The individual A(8) exposure may not exceed a value called the limit value. There is also a lower limit, which is called the action value. The EU directive stipulates the following levels of the action value and the limit value:
Hand-arm vibration; action value = 2.5 m/s2, limit value = 5 m/s2
Whole-body vibration; action value = 0.5 m/s2, limit value = 1.3 m/s2
If the A(8) exposure is higher than the action value, the employer must offer medical health surveillance and implement a programme of preventive measures to reduce the daily exposure levels so that they do not exceed these cut-offs.
An employer cannot seek a waiver from medical health surveillance (or preventive measures) if the daily A(8) exposure is below the action value. This is clearly stated in the EU directive. It also says that an exposure below the action value does not guarantee that it is safe. It even makes mention of the fact that injuries can occur even though the exposure does not exceed the action value..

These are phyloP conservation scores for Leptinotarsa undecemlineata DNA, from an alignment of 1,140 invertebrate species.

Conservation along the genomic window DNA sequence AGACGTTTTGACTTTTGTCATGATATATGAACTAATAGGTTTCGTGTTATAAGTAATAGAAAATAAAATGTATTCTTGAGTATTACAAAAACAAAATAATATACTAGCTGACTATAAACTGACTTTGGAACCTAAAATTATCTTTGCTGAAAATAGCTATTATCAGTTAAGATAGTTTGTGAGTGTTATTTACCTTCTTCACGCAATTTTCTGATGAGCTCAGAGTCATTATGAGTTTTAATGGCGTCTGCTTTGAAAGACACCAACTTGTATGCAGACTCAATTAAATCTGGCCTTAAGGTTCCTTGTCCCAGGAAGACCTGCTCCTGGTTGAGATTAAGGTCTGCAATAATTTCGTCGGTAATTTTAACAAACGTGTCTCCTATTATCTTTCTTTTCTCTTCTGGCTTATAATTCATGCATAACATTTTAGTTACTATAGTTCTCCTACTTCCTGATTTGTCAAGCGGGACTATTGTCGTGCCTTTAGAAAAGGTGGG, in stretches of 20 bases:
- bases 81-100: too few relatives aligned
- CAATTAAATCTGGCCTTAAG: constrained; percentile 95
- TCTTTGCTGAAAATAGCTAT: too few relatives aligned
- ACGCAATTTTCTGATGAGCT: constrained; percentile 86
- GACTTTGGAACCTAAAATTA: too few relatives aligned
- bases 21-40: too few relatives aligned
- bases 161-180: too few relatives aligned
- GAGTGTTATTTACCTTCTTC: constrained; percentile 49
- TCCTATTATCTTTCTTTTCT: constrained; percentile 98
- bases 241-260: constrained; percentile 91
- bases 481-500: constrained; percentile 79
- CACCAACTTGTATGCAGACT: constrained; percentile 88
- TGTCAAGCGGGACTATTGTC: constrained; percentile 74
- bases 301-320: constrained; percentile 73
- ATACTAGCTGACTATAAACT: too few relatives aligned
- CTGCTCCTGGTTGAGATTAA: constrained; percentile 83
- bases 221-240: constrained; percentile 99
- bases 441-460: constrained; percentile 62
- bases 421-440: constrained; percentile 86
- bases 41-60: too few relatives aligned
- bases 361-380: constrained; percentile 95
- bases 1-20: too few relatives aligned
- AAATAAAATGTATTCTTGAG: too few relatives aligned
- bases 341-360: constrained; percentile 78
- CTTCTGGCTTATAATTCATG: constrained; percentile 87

The A(8) exposure dose is calculated based on the tool vibration data (emission levels) and the duration, that is, for how long the tool is used during the day.
To find out how much a tool vibrates (the emission level), you can either consult the manufacturer's data sheet or search in different databases. Umeå University maintains a Swedish database.